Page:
I have lots of things to be thankful for, and this might not be the least of them: I’m not in any way addicted to digital games. Some people might say this and then be challenged on their assertion that (say) an hour a day doesn’t constitute an addiction, but I can speak confidently because I don’t play them at all. There was a time when I did, just some of the simple ones, when I was in an insufficiently challenging job and bored out of my mind, but as soon as I passed out of that situation, my interest died.
Reality is broken
A writer called Jane McGonigal, as cited in a recent New York Times article, might say I should be lamenting this rather than bragging about it: “In her book “Reality Is Broken,” (McGonigal) argues that play is possibly the best, healthiest, most productive activity a human can undertake — a gateway to our ideal psychological state. Games aren’t an escape from reality, McGonigal contends, they are an optimal form of engaging it. In fact, if we could just find a way to impose game mechanics on top of everyday life, humans would be infinitely better off.” Researching this a little further, I found a presentation by McGonigal in which she sets out the value of games in overcoming, for instance, “conditions of boredom, inertia, disinterest, and other serious afflictions of dealing with everyday life.” It seems clear McGonigal is a serious thinker whose interests go way beyond encouraging people to hole up in their rooms playing Angry Birds. Still, as the Times article points out, that’s frequently all that this amounts to in practice, and the fact (if it is such) that people might feel even worse if deprived of Angry Birds doesn’t seem to mean they’re actually better off for being able to succumb to it.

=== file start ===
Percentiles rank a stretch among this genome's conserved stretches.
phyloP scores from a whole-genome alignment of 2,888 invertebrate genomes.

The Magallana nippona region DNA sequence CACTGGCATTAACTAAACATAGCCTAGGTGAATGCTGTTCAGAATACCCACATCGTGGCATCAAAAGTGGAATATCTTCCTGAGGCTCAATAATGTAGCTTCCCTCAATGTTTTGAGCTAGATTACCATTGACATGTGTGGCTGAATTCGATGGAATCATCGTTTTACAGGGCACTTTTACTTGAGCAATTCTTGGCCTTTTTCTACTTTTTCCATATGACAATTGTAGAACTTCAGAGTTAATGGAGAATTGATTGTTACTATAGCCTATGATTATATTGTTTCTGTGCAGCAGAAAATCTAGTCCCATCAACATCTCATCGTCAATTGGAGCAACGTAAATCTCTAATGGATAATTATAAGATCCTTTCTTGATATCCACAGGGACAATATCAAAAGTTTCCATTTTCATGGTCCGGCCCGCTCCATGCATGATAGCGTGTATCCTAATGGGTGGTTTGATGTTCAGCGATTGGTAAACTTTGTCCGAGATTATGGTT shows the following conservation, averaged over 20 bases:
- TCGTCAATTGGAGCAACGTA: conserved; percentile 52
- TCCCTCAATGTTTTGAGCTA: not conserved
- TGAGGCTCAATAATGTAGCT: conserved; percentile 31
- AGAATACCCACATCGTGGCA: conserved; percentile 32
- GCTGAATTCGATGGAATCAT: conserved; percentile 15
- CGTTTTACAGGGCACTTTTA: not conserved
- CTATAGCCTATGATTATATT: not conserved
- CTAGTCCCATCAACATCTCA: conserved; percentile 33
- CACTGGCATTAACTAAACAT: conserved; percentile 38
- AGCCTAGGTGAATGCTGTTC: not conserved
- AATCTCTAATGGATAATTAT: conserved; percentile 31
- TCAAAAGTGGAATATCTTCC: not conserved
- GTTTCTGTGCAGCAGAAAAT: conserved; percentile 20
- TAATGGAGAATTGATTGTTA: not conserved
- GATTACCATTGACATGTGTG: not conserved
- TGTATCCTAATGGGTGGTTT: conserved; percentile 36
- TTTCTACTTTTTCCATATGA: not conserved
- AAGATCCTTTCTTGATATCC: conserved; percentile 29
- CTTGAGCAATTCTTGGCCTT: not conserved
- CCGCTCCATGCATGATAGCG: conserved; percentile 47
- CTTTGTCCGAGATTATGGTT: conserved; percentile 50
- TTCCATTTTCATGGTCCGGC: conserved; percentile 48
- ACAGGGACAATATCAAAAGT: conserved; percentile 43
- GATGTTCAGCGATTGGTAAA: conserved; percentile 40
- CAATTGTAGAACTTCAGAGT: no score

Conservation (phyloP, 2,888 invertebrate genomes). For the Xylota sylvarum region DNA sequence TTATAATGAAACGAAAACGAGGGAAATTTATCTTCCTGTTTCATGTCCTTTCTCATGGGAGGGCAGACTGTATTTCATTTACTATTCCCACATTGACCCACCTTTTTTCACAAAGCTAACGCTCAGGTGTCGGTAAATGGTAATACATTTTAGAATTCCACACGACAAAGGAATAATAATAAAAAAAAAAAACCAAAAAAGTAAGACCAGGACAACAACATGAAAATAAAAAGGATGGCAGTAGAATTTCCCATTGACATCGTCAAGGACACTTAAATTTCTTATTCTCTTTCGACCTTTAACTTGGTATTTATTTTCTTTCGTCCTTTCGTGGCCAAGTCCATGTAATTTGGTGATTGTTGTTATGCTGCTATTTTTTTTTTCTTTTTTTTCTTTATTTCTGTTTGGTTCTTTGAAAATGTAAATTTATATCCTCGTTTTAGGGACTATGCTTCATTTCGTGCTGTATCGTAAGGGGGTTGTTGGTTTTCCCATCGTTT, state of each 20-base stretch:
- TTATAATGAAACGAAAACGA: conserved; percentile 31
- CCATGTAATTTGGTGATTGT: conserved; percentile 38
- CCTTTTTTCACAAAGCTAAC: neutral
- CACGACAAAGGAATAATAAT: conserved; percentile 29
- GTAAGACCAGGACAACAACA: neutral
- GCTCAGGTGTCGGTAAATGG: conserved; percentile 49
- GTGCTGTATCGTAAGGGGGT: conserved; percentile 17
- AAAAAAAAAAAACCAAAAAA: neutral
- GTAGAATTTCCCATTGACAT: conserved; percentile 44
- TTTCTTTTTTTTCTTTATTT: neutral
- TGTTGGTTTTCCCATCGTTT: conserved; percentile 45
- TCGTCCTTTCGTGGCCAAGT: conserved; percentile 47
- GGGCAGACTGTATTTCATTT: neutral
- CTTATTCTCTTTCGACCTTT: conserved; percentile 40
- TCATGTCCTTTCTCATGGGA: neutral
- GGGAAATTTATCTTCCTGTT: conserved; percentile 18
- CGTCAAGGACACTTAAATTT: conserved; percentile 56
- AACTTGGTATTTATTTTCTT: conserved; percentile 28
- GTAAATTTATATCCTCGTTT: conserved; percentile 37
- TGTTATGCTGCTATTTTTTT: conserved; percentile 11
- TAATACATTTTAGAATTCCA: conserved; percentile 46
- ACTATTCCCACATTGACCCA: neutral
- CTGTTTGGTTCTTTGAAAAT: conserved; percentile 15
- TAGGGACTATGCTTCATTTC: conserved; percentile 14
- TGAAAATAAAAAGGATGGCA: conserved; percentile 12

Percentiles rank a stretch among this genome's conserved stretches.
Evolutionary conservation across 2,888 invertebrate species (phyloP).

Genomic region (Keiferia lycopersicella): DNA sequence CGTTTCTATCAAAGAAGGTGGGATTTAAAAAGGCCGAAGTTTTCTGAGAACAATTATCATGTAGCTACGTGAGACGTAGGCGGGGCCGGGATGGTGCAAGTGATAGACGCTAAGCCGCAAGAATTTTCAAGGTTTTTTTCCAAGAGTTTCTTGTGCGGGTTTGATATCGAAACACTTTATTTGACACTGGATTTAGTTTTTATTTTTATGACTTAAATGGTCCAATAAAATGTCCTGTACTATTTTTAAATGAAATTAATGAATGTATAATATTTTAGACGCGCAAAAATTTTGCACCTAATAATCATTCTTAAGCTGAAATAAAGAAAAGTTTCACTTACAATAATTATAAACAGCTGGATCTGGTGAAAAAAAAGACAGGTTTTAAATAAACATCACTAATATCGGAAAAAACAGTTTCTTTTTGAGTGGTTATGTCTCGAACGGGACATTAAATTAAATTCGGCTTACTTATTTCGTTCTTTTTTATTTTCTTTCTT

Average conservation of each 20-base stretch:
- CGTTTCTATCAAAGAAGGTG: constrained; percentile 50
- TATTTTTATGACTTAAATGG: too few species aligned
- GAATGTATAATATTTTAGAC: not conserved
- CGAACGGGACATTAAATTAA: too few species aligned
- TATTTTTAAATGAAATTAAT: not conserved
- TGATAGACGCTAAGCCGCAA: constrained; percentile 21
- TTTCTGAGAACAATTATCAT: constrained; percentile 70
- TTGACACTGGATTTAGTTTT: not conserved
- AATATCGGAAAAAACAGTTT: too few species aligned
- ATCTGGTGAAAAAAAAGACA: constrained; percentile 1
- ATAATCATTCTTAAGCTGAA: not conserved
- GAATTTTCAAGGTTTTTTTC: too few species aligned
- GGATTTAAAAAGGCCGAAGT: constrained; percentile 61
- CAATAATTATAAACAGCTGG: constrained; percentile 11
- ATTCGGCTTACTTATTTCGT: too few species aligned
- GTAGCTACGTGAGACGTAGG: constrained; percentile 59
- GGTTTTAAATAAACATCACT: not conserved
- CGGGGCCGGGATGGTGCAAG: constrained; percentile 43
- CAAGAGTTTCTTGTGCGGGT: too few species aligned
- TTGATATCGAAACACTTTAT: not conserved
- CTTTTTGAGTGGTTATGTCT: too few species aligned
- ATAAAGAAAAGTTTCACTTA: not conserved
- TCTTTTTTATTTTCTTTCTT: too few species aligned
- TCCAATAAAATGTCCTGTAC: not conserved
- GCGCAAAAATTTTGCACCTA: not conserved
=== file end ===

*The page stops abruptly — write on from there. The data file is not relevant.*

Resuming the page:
Among the many wrong turns we’ve collectively taken, it’s a bit of a doozy to have created a world that teems with distraction and opportunity and access, while at the same time allowing “boredom, inertia, disinterest” and so forth to flourish. McGonigal’s presentation quotes someone else as follows: “Life is crap, and the ONLY thing that makes it worth living is art – and play.” But it seems more and more that (statistically speaking) no one really believes the bit about “art.” The more readily and completely we have great literature and films and music at our fingertips, the harder it is to overlook how few people use their fingertips for that purpose. The central wrong turn, I think, is that those “serious afflictions” of life have usually been integral to the process of actually getting anywhere – no matter how much you like studying, or writing, or inventing, or whatever it may be, it entails major chunks of boredom and disinterest. I think some of the greatest people in human history probably spent huge chunks of their time in that state. If they’d had the choice of easing their misery with a Game Boy rather than pushing through to whatever ultimately defined them, I doubt we’d ever have heard of them again.
Filmmaking of the people